Now, like the car industry before us, our sectors power is diminishing as the irresistible forces of Silicon Valley overtake us. The uncomfortable truth is that the owners of the social media platforms that hosts such vitriolic criticism could easily buy all of the biggest players in mining.
It may be premature to suggest traditional mining firms may go the same way as once flagship brands like Kodak, and Blockbuster, left behind by more agile and technologically advanced new entrants. But we must act collectively now to avoid that possibility
Our industry does not have an enduring compact with society
Over my long career in mining, I have witnessed a continuing inability for the industry to collaborate effectively with society. There is clear evidence that the rules and norms by which mining agreements were established thirty years ago are no longer fit for purpose. Yet I have seen little evidence of miners renegotiating these terms without the threat of government intervention.
It is incumbent upon miners to build a new relationship with society by doing more to realise the value we can add to a greener society by, for example, funding young entrepreneurs who are developing innovative technologies.
Such new technologies may substantially extend the life of individual mines, which will certainly make them more sustainable, and is arguably cheaper than creating a new mine (in Capex if not Opex terms) and delays decommissioning costs.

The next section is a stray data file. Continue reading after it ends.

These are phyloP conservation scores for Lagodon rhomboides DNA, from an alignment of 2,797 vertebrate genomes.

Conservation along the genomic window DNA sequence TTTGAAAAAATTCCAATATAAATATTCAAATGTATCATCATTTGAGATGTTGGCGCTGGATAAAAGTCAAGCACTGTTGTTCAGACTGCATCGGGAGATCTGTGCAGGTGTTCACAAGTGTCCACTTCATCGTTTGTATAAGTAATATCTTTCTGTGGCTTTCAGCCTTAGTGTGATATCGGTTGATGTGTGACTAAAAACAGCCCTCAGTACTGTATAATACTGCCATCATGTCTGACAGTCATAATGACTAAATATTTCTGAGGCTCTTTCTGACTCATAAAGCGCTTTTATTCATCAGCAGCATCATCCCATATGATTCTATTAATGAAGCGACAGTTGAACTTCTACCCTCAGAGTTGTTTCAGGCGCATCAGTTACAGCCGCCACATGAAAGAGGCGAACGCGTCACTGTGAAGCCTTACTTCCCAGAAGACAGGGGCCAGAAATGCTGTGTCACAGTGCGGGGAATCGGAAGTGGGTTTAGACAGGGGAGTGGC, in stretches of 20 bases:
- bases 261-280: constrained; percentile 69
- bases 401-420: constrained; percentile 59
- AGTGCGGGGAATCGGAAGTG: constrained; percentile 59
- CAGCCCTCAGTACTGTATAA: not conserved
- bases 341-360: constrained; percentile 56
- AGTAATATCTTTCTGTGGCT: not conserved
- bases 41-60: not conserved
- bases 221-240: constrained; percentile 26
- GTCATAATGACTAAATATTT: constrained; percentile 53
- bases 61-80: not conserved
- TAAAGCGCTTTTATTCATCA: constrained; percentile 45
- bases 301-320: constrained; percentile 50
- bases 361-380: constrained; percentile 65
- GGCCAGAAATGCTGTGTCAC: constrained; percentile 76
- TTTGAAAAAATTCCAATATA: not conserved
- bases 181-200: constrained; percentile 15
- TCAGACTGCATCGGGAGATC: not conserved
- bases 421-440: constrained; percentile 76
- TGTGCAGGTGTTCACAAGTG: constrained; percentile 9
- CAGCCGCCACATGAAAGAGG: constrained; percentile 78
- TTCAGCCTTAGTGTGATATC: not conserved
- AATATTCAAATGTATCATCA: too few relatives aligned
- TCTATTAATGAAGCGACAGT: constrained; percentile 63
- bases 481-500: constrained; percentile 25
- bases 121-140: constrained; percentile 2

Extending a mine's life may also bring into question the appropriateness of the original agreement under which the mine was licensed to operate (see section 4), but the wider sustainability and economic benefits are compelling.
The need for cooperation
Consideration of Environmental, Social and Governance issues has evolved over the years. For many years they were largely ignored by many industries, before becoming an inconvenience to which lip service had to be paid. As they began to be taken more seriously ESG concerns transitioned into a competitive battleground, resulting in unedifying industry battles which undermined efforts to demonstrate mining's positive credentials.
I maintain that ESG needs to become a collegiate topic in which all miners should collaborate to ensure we have a positive impact on the world and the communities in which we operate.
Once we get this right, we can begin to communicate about the benefits of mining in a way that is authentic, and evidence based. To do this effectively we need to work collectively through an industry-funded representative body such as the ICMM
I see a role for the ICMM, empowered and resourced by mining companies, to lead a PR, lobbying, social media and advertising campaign to articulate the necessity of mined materials for modern society and the role mined materials play in renewable energies and new technologies. Mining companies, other representative bodies such as regional chambers of mines, educators, and government ministries have a collective responsibility to collaborate to tackle the negative stereotype and get this message heard.